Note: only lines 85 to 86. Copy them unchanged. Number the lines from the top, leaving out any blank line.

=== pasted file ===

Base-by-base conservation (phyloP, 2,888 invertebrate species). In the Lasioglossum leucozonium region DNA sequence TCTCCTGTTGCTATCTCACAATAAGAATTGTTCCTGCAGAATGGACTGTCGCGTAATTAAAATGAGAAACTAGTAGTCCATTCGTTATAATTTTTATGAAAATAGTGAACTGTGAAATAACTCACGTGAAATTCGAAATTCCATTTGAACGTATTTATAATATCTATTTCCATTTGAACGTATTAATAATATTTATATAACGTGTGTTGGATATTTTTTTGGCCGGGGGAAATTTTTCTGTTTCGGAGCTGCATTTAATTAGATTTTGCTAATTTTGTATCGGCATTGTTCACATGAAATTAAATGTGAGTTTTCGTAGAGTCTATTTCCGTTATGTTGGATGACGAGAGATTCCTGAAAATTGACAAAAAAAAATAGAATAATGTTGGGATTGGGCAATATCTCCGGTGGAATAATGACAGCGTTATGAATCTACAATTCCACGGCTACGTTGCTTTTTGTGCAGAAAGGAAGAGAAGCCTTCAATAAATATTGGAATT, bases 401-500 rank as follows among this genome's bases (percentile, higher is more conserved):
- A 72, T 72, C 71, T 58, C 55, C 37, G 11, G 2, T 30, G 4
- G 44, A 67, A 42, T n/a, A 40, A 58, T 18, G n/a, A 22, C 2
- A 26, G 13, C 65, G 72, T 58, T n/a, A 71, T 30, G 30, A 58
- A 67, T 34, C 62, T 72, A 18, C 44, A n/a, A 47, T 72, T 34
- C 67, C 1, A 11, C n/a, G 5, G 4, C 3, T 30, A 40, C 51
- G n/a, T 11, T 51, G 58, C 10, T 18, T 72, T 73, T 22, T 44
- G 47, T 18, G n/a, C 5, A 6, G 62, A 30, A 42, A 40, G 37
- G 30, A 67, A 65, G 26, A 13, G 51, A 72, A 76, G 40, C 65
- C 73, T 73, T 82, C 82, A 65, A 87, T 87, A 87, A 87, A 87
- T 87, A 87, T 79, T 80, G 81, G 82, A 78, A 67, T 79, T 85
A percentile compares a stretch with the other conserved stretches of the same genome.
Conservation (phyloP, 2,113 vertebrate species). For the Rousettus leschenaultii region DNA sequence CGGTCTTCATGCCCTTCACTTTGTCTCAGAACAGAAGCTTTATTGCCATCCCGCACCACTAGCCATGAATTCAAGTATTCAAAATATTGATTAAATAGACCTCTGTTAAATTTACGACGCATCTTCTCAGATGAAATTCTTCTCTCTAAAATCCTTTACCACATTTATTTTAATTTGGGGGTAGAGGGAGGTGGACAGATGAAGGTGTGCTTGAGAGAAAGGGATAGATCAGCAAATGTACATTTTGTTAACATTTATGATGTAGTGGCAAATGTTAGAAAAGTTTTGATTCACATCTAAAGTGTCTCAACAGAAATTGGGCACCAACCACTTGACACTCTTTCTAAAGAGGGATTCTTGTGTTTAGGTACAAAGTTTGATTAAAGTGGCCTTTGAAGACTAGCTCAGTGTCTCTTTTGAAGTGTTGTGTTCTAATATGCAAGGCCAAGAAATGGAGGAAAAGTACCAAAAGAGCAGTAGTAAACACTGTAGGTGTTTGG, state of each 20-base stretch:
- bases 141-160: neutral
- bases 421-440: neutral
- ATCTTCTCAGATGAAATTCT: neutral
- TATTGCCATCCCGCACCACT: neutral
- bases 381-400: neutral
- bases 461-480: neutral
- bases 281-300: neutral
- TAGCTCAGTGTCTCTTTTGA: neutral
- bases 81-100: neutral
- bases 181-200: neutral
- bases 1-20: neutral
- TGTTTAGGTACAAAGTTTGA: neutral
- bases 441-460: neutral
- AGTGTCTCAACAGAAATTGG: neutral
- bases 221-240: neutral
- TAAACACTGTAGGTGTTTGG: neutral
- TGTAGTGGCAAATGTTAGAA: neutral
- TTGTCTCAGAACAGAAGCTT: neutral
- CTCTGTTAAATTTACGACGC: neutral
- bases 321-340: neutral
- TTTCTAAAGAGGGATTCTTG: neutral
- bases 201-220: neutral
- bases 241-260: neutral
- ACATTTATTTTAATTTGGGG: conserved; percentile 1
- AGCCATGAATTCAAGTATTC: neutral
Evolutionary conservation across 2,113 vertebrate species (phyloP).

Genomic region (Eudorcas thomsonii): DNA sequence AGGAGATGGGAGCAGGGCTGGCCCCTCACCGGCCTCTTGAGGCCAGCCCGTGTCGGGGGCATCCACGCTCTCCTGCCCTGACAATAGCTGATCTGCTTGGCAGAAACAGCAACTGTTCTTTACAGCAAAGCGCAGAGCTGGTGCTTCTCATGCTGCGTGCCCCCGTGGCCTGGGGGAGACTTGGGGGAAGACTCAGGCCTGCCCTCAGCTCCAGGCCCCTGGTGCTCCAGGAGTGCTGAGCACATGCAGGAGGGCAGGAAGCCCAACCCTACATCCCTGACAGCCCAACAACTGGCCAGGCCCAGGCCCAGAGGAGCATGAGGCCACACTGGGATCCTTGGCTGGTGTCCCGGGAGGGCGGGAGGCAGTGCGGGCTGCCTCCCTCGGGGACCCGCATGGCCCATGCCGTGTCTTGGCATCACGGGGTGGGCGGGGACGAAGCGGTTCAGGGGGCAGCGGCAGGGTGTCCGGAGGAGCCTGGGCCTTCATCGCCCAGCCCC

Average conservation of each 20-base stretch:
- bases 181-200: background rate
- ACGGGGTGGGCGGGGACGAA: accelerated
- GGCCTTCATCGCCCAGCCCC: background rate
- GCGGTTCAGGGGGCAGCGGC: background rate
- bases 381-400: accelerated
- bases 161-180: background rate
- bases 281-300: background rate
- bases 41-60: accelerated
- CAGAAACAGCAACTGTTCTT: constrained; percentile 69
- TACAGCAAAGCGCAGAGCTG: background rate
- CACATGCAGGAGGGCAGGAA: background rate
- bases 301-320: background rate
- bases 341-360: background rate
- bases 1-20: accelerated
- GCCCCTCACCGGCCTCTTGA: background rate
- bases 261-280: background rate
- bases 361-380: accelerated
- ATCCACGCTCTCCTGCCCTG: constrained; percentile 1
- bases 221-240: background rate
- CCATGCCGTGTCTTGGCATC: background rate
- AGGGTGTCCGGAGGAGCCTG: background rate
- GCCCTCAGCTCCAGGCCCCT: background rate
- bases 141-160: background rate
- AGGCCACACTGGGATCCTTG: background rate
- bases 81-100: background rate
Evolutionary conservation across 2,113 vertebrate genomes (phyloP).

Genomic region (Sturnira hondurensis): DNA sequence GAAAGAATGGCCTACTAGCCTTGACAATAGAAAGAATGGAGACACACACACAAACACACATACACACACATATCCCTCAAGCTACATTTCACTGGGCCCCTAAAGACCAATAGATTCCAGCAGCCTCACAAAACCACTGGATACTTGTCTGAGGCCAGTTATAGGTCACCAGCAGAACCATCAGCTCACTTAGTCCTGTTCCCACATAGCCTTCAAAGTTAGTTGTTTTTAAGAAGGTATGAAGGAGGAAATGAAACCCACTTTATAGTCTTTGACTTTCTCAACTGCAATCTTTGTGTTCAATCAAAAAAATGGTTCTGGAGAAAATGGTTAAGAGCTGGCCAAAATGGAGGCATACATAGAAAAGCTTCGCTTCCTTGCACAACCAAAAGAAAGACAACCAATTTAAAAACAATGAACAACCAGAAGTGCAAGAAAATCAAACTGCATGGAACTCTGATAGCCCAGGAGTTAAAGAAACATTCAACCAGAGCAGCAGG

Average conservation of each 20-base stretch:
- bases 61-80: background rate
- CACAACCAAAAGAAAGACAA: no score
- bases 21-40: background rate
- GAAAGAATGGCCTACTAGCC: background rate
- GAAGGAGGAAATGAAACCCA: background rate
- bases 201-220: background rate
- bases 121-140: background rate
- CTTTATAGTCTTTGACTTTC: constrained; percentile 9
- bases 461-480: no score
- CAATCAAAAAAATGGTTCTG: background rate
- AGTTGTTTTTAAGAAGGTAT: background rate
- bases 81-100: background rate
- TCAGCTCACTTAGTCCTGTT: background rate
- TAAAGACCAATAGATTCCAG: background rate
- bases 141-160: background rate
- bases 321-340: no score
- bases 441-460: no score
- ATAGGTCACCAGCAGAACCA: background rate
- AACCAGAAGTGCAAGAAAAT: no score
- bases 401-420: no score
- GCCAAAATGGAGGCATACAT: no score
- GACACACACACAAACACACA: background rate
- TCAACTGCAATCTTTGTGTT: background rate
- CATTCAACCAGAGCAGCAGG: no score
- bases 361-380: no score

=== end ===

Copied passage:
- bases 321-340: no score
- bases 441-460: no score